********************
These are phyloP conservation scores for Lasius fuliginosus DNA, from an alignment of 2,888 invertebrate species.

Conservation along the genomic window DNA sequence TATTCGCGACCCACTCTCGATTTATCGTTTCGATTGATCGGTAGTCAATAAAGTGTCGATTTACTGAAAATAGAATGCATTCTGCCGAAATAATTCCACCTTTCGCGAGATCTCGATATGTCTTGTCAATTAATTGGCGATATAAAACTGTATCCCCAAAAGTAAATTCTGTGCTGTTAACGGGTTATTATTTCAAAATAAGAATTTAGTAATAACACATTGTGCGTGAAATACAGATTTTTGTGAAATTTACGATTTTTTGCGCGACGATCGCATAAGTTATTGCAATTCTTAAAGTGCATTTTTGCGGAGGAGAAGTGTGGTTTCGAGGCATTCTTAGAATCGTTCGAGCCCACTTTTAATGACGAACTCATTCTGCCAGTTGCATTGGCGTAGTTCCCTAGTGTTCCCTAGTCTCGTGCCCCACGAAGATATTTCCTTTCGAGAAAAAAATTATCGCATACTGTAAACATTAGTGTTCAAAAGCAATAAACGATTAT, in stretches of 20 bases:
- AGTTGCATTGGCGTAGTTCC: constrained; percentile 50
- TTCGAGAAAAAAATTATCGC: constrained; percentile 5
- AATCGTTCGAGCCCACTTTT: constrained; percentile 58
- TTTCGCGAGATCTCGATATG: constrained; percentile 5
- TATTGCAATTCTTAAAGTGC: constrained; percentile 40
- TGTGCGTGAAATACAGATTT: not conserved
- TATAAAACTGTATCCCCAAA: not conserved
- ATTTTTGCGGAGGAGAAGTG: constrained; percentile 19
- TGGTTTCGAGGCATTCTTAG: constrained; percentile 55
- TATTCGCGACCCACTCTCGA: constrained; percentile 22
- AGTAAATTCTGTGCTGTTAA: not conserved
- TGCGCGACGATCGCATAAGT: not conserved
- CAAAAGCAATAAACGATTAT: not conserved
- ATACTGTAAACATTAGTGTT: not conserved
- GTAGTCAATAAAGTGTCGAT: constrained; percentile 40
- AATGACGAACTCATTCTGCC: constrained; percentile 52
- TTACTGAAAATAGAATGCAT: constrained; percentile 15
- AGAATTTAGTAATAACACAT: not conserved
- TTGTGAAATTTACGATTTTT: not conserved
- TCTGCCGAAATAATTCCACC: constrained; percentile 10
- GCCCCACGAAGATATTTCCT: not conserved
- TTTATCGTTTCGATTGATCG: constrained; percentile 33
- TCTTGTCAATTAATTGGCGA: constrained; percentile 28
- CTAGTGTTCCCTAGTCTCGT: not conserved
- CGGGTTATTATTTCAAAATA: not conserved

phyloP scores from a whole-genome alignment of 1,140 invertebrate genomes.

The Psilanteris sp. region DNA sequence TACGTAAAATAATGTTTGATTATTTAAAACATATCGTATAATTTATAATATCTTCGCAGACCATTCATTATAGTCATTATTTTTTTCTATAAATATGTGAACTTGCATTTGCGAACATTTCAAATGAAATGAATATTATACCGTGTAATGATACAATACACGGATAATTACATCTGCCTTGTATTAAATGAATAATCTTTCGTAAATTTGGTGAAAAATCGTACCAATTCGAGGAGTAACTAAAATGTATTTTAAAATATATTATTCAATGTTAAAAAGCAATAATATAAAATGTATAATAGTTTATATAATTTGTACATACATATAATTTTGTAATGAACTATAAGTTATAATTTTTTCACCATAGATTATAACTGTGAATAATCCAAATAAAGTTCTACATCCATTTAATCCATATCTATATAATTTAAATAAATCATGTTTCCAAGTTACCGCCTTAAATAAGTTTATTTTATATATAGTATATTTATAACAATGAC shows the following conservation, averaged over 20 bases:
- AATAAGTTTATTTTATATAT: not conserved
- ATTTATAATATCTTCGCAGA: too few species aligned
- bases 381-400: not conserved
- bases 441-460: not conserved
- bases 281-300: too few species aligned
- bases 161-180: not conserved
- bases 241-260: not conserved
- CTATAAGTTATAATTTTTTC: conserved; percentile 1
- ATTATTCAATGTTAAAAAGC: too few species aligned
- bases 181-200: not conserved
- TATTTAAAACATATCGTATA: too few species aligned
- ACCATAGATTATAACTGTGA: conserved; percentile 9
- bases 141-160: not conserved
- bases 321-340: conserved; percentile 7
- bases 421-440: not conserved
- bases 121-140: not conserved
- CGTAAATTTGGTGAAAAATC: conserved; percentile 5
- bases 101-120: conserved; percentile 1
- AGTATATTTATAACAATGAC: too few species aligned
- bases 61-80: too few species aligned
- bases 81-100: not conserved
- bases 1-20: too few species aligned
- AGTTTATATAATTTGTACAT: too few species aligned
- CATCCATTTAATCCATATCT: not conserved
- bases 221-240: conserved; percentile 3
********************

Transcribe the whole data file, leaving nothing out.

These are phyloP conservation scores for Lasius fuliginosus DNA, from an alignment of 2,888 invertebrate species.

Conservation along the genomic window DNA sequence TATTCGCGACCCACTCTCGATTTATCGTTTCGATTGATCGGTAGTCAATAAAGTGTCGATTTACTGAAAATAGAATGCATTCTGCCGAAATAATTCCACCTTTCGCGAGATCTCGATATGTCTTGTCAATTAATTGGCGATATAAAACTGTATCCCCAAAAGTAAATTCTGTGCTGTTAACGGGTTATTATTTCAAAATAAGAATTTAGTAATAACACATTGTGCGTGAAATACAGATTTTTGTGAAATTTACGATTTTTTGCGCGACGATCGCATAAGTTATTGCAATTCTTAAAGTGCATTTTTGCGGAGGAGAAGTGTGGTTTCGAGGCATTCTTAGAATCGTTCGAGCCCACTTTTAATGACGAACTCATTCTGCCAGTTGCATTGGCGTAGTTCCCTAGTGTTCCCTAGTCTCGTGCCCCACGAAGATATTTCCTTTCGAGAAAAAAATTATCGCATACTGTAAACATTAGTGTTCAAAAGCAATAAACGATTAT, in stretches of 20 bases:
- AGTTGCATTGGCGTAGTTCC: constrained; percentile 50
- TTCGAGAAAAAAATTATCGC: constrained; percentile 5
- AATCGTTCGAGCCCACTTTT: constrained; percentile 58
- TTTCGCGAGATCTCGATATG: constrained; percentile 5
- TATTGCAATTCTTAAAGTGC: constrained; percentile 40
- TGTGCGTGAAATACAGATTT: not conserved
- TATAAAACTGTATCCCCAAA: not conserved
- ATTTTTGCGGAGGAGAAGTG: constrained; percentile 19
- TGGTTTCGAGGCATTCTTAG: constrained; percentile 55
- TATTCGCGACCCACTCTCGA: constrained; percentile 22
- AGTAAATTCTGTGCTGTTAA: not conserved
- TGCGCGACGATCGCATAAGT: not conserved
- CAAAAGCAATAAACGATTAT: not conserved
- ATACTGTAAACATTAGTGTT: not conserved
- GTAGTCAATAAAGTGTCGAT: constrained; percentile 40
- AATGACGAACTCATTCTGCC: constrained; percentile 52
- TTACTGAAAATAGAATGCAT: constrained; percentile 15
- AGAATTTAGTAATAACACAT: not conserved
- TTGTGAAATTTACGATTTTT: not conserved
- TCTGCCGAAATAATTCCACC: constrained; percentile 10
- GCCCCACGAAGATATTTCCT: not conserved
- TTTATCGTTTCGATTGATCG: constrained; percentile 33
- TCTTGTCAATTAATTGGCGA: constrained; percentile 28
- CTAGTGTTCCCTAGTCTCGT: not conserved
- CGGGTTATTATTTCAAAATA: not conserved

phyloP scores from a whole-genome alignment of 1,140 invertebrate genomes.

The Psilanteris sp. region DNA sequence TACGTAAAATAATGTTTGATTATTTAAAACATATCGTATAATTTATAATATCTTCGCAGACCATTCATTATAGTCATTATTTTTTTCTATAAATATGTGAACTTGCATTTGCGAACATTTCAAATGAAATGAATATTATACCGTGTAATGATACAATACACGGATAATTACATCTGCCTTGTATTAAATGAATAATCTTTCGTAAATTTGGTGAAAAATCGTACCAATTCGAGGAGTAACTAAAATGTATTTTAAAATATATTATTCAATGTTAAAAAGCAATAATATAAAATGTATAATAGTTTATATAATTTGTACATACATATAATTTTGTAATGAACTATAAGTTATAATTTTTTCACCATAGATTATAACTGTGAATAATCCAAATAAAGTTCTACATCCATTTAATCCATATCTATATAATTTAAATAAATCATGTTTCCAAGTTACCGCCTTAAATAAGTTTATTTTATATATAGTATATTTATAACAATGAC shows the following conservation, averaged over 20 bases:
- AATAAGTTTATTTTATATAT: not conserved
- ATTTATAATATCTTCGCAGA: too few species aligned
- bases 381-400: not conserved
- bases 441-460: not conserved
- bases 281-300: too few species aligned
- bases 161-180: not conserved
- bases 241-260: not conserved
- CTATAAGTTATAATTTTTTC: conserved; percentile 1
- ATTATTCAATGTTAAAAAGC: too few species aligned
- bases 181-200: not conserved
- TATTTAAAACATATCGTATA: too few species aligned
- ACCATAGATTATAACTGTGA: conserved; percentile 9
- bases 141-160: not conserved
- bases 321-340: conserved; percentile 7
- bases 421-440: not conserved
- bases 121-140: not conserved
- CGTAAATTTGGTGAAAAATC: conserved; percentile 5
- bases 101-120: conserved; percentile 1
- AGTATATTTATAACAATGAC: too few species aligned
- bases 61-80: too few species aligned
- bases 81-100: not conserved
- bases 1-20: too few species aligned
- AGTTTATATAATTTGTACAT: too few species aligned
- CATCCATTTAATCCATATCT: not conserved
- bases 221-240: conserved; percentile 3